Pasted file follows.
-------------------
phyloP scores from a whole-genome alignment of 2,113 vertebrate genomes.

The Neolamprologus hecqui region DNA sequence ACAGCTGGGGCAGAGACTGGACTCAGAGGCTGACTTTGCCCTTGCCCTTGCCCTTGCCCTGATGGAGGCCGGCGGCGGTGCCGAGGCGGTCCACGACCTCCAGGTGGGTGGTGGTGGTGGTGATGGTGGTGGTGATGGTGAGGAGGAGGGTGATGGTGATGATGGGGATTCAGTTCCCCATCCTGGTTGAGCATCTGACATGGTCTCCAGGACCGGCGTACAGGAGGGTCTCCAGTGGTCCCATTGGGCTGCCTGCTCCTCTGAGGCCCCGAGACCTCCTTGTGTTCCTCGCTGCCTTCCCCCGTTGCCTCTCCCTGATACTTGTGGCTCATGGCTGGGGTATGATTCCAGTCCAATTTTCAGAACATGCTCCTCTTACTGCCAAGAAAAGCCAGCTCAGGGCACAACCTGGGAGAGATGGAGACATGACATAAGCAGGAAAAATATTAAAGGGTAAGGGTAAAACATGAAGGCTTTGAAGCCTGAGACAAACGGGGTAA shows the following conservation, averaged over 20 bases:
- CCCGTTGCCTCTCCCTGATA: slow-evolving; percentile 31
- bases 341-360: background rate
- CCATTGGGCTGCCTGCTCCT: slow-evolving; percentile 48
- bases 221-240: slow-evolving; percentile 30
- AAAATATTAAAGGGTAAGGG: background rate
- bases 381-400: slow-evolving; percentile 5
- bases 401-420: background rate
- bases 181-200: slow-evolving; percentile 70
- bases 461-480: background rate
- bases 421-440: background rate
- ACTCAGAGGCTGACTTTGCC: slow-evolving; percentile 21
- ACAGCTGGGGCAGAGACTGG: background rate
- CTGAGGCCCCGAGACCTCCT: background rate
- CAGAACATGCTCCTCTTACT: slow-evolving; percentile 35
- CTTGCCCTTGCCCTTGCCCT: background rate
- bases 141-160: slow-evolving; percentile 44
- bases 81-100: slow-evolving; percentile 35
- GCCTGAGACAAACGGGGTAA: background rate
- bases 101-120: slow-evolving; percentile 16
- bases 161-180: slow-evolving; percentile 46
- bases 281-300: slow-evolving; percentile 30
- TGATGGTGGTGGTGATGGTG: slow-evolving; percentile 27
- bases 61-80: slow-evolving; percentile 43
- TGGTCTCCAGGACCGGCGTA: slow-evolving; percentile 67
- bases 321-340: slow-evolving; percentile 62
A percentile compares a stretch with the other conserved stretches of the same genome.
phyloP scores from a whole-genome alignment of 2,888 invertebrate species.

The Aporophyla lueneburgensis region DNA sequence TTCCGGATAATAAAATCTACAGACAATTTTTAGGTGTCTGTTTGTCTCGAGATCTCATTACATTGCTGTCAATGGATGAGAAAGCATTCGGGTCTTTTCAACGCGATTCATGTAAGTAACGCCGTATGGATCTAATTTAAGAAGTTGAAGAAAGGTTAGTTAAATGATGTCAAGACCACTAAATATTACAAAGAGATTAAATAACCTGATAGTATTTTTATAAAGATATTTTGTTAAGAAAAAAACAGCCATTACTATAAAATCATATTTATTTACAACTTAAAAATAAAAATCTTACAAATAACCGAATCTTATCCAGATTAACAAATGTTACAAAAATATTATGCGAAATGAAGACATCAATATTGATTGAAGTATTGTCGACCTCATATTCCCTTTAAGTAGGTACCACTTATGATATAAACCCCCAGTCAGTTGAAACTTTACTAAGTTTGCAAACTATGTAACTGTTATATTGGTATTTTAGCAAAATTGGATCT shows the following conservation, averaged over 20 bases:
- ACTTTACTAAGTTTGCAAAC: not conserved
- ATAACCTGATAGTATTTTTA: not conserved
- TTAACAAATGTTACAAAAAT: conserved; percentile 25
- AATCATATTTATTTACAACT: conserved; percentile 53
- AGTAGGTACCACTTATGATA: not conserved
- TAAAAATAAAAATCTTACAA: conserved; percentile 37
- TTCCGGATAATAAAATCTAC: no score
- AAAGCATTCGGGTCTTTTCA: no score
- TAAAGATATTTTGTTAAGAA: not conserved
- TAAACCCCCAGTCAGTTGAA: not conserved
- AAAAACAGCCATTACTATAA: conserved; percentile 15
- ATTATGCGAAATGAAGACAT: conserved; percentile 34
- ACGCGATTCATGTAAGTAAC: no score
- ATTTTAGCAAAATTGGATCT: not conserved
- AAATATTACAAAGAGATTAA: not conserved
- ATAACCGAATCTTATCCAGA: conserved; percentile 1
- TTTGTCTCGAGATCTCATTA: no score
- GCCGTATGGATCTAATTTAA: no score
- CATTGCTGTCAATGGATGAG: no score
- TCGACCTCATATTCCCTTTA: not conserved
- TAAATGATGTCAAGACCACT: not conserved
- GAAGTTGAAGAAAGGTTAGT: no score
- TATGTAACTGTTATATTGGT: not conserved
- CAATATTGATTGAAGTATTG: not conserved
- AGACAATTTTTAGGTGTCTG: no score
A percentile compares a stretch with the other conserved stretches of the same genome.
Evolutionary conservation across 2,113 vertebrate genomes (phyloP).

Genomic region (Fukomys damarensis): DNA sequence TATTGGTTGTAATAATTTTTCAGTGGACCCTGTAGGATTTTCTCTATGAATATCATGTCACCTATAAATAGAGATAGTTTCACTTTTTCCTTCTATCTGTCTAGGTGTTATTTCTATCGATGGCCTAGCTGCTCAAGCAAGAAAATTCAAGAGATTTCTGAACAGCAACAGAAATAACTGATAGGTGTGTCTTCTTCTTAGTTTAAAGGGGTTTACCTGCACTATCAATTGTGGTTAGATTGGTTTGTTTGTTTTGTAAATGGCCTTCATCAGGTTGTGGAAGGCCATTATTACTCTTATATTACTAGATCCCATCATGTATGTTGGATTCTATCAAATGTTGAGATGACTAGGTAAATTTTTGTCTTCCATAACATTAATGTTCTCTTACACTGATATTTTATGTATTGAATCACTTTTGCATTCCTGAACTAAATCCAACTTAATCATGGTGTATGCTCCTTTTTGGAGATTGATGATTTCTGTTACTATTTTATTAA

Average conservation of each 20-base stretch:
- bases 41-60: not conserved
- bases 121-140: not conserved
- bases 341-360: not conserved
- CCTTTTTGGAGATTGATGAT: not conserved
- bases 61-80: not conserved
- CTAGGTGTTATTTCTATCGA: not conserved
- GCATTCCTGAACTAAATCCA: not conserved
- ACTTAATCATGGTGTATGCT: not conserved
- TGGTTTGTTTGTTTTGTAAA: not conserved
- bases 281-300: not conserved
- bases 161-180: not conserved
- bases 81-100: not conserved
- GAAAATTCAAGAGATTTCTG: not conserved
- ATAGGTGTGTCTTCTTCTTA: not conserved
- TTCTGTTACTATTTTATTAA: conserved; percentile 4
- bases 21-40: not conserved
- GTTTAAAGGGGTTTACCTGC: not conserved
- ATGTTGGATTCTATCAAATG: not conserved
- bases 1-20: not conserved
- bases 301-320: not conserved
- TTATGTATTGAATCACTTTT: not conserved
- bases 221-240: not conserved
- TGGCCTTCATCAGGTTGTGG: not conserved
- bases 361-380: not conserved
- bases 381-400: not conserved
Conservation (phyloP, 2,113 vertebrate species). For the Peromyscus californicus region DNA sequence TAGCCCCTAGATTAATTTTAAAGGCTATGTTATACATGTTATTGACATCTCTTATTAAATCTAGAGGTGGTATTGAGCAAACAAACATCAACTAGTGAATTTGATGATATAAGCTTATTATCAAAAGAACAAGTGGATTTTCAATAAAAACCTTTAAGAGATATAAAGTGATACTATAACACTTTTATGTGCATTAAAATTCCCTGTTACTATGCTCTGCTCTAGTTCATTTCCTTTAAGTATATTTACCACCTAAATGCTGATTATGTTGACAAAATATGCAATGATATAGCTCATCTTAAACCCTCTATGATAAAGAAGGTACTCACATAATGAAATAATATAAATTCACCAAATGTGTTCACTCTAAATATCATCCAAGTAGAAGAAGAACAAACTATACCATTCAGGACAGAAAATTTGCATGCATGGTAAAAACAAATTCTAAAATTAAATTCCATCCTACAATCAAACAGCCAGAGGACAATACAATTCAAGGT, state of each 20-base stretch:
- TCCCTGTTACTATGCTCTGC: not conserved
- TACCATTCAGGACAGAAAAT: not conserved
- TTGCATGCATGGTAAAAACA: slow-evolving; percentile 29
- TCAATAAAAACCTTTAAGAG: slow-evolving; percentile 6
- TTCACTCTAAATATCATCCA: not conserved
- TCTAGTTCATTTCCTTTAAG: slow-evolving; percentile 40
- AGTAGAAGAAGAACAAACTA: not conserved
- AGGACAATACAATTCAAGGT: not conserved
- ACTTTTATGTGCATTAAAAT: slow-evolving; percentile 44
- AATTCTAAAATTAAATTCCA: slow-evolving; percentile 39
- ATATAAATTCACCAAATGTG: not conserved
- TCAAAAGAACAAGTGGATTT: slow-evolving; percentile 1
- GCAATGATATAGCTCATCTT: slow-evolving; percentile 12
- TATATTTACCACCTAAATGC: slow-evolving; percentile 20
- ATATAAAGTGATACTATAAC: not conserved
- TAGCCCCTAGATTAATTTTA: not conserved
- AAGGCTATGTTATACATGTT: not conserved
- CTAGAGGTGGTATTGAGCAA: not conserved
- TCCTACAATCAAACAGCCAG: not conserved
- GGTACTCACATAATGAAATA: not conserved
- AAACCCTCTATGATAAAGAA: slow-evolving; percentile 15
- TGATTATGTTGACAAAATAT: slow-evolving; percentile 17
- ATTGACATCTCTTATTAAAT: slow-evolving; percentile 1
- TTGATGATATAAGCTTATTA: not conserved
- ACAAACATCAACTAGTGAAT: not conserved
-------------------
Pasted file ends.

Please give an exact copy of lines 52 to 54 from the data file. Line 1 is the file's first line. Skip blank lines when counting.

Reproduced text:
- GAAGTTGAAGAAAGGTTAGT: no score
- TATGTAACTGTTATATTGGT: not conserved
- CAATATTGATTGAAGTATTG: not conserved